Opinion

Chrystia Freeland

Will belief trump facts?

Chrystia Freeland
Sep 2, 2011 14:59 UTC

You might call it the cognitive divide — the split between an evidence-based worldview and one that is rooted in faith or ideology — and it is one of the most important fault lines in the United States today.

President Barack Obama called attention to the cognitive divide, and reminded us which side he comes down on, at the beginning of this week, when he chose the Princeton University economist Alan Krueger to lead his Council of Economic Advisers.

Krueger is a labor economist, and at first blush, that focus may seem the important part of his résumé. Unemployment, after all, is still above 9 percent, and the president has said job creation is his priority. But when you talk to the insiders about Krueger, what they emphasize is his mastery of data and his utter commitment to the truths it can be coaxed to tell.

Lawrence Summers, the former Treasury secretary and a Harvard economist, described Krueger, his former student, as a “total empiricist” and a “great data monger following the data where it went.” Lawrence Katz, a fellow Harvard economist and one of the pre-eminent labor economists, enthusiastically agreed: “Alan has an open mind and lets the data speak.”

Krueger’s passion for data runs so deep that one of his major professional projects has been, as Katz put it, “to actually improve the data.” Krueger was the founding director of Princeton’s Survey Research Center. When he can’t find the data he needs to answer a particular question, he goes out and gets it.

Halfway to a lost decade

Peter Rudegeair
Jun 30, 2011 19:58 UTC

At the Aspen Ideas Festival yesterday, Chrystia interviewed the iconoclastic and polymathic economist Justin Wolfers of the University of Pennsylvania’s Wharton School of Business. Here is a transcript of some of the highlights of their discussion:

On the U.S. economy’s lost half decade:

JUSTIN WOLFERS: If you go back, you look at how bad the economy’s been for so long.  So the NBER says the recession started in 2007.  Actually it may have started as early as 2006… One of the difficulties is we keep revising what happened to history. And if you look at the latest revisions of history, our current understanding is the economy actually peaked in late 2006. This I’m sure is something you’re going to hear a lot about during election season, ’cause they’re going to call this again, you know, the Bush recession. They’re going to be very keen to get that story out. But, you know, the first part of 2011 looks like it’s pretty grim. It’s very hard to see– a lot of strong growth.  And certainly, you know, things are well below potential now. You know, people talk about a lost decade, and if you think about 2006 to the present, we’re halfway there. And if you want to be the real pessimist — and I’m not — I’m not this pessimistic. But, you know, if you look at things like median family income, it actually fell during the Bush years.  Which actually means if you’re the median family– we’re well past a lost decade.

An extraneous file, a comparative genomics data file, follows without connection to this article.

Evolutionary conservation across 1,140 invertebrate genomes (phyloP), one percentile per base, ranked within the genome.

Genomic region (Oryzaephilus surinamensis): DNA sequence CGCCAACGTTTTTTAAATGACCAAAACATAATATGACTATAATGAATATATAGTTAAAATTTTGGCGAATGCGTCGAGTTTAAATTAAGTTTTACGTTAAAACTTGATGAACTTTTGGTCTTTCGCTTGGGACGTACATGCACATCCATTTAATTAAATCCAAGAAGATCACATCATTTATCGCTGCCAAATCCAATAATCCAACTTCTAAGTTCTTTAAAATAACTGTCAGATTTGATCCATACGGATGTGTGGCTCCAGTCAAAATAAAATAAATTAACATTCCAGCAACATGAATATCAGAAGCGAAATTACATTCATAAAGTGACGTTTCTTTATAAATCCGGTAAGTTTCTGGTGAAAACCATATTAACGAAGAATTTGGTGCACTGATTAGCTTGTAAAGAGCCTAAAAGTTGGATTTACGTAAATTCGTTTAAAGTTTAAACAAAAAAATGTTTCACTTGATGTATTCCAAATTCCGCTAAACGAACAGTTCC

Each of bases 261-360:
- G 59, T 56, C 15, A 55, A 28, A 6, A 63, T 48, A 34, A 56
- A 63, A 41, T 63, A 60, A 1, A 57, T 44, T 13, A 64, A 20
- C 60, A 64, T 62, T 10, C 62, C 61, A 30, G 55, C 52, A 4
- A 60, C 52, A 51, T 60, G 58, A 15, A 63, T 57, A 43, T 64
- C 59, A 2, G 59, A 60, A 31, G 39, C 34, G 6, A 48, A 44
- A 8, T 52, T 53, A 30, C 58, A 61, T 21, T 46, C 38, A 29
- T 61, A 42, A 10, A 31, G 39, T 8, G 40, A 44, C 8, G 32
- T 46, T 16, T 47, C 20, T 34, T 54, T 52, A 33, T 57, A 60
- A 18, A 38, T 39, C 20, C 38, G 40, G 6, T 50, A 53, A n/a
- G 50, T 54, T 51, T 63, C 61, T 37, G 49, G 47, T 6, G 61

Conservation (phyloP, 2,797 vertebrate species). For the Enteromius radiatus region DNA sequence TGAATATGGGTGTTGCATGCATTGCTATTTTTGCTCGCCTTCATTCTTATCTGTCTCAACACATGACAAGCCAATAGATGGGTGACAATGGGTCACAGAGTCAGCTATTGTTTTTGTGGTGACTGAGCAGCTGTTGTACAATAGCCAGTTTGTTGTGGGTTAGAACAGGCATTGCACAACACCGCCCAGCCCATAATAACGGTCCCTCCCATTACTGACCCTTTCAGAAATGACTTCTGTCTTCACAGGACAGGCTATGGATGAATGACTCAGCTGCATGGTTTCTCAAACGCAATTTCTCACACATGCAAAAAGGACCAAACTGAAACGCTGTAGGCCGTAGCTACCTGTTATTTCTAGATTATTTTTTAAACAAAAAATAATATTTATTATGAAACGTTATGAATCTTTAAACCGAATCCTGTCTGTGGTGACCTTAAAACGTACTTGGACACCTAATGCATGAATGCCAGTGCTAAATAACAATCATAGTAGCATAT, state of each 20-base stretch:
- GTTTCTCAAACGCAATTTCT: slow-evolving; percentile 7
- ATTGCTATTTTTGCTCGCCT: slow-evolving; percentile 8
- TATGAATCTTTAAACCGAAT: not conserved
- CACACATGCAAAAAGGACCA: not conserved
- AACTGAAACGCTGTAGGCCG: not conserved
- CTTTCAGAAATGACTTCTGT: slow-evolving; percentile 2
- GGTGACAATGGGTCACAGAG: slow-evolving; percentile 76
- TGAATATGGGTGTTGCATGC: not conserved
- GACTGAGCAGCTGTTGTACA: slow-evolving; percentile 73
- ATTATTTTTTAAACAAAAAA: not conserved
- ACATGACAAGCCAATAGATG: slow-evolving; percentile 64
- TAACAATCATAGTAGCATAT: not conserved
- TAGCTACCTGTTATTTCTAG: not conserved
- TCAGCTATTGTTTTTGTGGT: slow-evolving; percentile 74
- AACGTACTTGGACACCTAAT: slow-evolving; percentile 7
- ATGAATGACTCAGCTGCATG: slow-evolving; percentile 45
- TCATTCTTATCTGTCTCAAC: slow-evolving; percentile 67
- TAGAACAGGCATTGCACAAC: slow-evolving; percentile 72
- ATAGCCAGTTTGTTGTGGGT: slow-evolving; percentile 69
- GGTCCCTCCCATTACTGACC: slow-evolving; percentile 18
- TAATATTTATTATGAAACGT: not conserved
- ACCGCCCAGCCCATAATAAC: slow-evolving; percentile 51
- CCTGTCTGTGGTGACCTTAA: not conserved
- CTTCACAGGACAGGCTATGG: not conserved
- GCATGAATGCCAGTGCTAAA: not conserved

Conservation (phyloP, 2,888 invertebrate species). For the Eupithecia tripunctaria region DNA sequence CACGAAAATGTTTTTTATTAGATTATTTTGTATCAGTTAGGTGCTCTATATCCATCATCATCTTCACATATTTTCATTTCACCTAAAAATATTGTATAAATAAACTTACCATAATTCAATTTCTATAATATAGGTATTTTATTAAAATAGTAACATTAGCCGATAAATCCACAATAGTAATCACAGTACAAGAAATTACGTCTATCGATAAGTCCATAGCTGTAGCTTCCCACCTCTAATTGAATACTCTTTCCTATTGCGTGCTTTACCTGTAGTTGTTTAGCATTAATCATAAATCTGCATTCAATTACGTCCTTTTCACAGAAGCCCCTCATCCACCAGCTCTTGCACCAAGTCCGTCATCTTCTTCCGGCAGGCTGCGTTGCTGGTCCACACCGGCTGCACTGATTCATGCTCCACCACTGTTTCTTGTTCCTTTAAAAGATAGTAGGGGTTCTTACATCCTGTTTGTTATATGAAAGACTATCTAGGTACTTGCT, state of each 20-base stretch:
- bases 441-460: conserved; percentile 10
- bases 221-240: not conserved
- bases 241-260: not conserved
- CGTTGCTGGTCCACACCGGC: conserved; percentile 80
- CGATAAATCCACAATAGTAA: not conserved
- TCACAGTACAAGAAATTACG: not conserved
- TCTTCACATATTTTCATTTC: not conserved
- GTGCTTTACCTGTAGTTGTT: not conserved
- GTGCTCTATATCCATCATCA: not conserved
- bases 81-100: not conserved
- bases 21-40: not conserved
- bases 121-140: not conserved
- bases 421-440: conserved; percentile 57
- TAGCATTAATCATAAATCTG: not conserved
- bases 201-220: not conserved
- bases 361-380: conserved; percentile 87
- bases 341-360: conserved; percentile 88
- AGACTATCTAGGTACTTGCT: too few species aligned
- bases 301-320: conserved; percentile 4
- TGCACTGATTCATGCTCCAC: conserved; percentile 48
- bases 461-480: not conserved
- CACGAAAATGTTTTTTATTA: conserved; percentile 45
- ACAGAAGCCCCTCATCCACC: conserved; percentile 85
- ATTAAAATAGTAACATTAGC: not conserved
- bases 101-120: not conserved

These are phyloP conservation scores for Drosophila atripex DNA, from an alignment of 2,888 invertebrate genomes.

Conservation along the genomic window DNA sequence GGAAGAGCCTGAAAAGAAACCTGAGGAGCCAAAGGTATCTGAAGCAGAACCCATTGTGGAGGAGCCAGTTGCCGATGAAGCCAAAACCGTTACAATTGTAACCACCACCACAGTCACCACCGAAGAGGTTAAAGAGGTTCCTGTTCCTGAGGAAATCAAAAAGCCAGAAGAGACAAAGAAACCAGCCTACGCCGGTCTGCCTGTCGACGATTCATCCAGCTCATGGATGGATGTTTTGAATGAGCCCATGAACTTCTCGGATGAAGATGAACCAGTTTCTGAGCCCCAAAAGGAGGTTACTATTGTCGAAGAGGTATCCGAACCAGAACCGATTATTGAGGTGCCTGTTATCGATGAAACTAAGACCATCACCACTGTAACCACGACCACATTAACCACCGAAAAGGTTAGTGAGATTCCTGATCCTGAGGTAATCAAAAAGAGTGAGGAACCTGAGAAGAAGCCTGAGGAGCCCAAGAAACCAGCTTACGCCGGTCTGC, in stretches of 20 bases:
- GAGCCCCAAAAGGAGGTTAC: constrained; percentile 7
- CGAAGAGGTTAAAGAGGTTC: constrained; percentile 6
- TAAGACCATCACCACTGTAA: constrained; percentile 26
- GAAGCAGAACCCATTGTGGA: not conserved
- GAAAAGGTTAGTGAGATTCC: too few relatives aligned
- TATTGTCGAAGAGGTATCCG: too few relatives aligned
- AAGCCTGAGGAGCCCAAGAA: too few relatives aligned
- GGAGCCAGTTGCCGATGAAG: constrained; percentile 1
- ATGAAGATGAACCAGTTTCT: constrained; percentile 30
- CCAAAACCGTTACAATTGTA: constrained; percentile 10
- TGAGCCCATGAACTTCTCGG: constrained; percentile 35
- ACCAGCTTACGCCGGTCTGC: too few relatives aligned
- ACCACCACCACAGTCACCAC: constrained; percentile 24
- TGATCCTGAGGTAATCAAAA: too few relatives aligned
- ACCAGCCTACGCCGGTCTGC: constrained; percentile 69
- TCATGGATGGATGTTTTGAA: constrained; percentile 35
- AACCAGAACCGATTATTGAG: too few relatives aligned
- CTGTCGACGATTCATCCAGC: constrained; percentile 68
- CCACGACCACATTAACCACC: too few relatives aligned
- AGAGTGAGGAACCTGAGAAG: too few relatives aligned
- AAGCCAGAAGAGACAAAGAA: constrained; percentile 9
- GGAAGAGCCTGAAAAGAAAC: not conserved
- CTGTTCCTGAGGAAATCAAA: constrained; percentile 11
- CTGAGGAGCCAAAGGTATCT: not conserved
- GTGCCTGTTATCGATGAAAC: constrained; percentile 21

On the Fed’s need for a new marketing campaign:

JUSTIN WOLFERS: See this is where we’ve got the branding all wrong.  So QE1 and QE2, they sound complicated.  What are they, they’re the government buying bonds to reduce interest rates.  What’s monetary policy, standard run-of-the-mill monetary policy?  The government buying bonds to affect interest rates.  We’re just changing different interest rates.  So let’s change all of ‘em and let’s keep changing ‘em.  There’s nothing–

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